Tuesday, January 26, 2016
Italy has been one of the holdouts among Western nations the when it comes to extending marriage or civil unions to same-sex couples. But Italian lawmakers are now set to consider granting civil-union status to couples in the nation as the Senate is set to vote on new legislation Thursday. The bill originally looked to pass with little opposition but some now fear the fight will be tough as a member of the ruling coalition opposes the bill while opposition leaders, including former Prime Minister Silvio Berlusconi, have soften their support for the bill. In addition, Italy is home to the Holy See of the Roman Catholic Church which has opposed similar laws in other countries although the current Pontiff, Francis, has made it a point for the Church to avoid entangling itself in opposing measures such as this as of late. In addition, other nations, such as Ireland, have come to allow same-sex unions or marriage despite strong opposition from religous groups. However, polling for the bill has fallen recently to below the %50 threshold as opposition to allowing same-sex stepchild adoption has sapped support among many. In any event, we will know soon if enough support remains to get the bill passed.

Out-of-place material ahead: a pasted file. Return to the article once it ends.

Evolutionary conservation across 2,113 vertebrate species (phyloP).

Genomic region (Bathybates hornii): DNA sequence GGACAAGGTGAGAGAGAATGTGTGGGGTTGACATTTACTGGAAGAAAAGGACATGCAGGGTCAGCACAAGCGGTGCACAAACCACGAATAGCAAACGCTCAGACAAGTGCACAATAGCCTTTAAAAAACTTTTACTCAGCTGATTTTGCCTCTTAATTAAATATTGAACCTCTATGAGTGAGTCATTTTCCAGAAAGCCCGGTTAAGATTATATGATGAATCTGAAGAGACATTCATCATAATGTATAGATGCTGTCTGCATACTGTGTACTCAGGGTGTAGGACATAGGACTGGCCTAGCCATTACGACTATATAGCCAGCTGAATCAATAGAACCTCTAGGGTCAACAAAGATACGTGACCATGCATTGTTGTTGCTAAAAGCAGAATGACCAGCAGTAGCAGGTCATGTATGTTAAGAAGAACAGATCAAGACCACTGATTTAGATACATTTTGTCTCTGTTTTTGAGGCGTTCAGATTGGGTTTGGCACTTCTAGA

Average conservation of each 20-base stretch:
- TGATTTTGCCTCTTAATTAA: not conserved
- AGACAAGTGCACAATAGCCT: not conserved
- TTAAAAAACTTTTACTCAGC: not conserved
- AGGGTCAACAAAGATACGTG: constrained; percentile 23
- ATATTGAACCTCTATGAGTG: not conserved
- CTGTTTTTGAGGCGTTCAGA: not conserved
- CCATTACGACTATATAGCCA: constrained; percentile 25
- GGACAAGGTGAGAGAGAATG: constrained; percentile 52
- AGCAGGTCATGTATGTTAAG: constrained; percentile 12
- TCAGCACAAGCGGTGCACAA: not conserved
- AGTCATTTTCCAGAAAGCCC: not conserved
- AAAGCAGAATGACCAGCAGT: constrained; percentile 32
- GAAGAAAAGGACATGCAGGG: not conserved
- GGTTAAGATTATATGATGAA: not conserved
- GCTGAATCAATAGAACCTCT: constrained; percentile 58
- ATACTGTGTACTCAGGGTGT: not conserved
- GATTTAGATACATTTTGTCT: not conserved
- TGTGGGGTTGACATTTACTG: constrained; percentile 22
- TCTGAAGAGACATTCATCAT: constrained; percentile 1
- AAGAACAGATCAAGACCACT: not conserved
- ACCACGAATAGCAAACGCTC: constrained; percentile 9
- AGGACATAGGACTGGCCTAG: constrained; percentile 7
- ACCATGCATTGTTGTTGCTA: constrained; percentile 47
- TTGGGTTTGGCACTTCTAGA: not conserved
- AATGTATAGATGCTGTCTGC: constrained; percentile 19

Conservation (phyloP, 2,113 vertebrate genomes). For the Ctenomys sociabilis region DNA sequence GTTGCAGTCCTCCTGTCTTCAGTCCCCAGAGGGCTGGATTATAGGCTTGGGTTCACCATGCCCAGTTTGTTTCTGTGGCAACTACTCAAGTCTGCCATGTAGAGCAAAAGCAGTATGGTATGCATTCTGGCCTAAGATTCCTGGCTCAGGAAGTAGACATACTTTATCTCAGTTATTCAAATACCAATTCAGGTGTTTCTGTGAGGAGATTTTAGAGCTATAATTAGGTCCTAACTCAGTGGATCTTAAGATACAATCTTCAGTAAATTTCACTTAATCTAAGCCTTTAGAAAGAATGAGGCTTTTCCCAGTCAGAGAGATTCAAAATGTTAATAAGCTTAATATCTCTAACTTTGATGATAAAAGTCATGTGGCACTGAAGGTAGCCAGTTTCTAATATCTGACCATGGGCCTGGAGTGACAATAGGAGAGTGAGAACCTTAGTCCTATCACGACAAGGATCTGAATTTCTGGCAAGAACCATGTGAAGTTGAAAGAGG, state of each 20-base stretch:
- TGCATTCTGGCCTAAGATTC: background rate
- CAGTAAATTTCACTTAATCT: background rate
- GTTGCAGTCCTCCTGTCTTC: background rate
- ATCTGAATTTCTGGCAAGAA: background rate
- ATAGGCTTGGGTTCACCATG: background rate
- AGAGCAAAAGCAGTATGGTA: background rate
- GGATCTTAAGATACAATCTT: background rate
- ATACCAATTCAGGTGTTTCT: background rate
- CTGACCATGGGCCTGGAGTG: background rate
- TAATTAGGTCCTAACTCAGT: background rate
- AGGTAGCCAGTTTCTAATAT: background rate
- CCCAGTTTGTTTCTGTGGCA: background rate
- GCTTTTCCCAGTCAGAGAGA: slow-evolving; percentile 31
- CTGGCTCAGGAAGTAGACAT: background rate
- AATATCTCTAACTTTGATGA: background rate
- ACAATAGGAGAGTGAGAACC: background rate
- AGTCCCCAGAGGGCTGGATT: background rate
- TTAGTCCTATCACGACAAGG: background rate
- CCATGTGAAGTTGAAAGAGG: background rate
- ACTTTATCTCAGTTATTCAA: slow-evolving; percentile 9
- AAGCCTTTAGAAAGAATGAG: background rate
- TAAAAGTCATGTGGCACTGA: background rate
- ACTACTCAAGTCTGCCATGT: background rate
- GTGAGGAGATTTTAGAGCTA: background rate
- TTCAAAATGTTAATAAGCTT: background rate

See Jim Yardley, Italy Divided Over Effort to Legalize Civil Unions for Gays, The New York Times, January 24, 2016.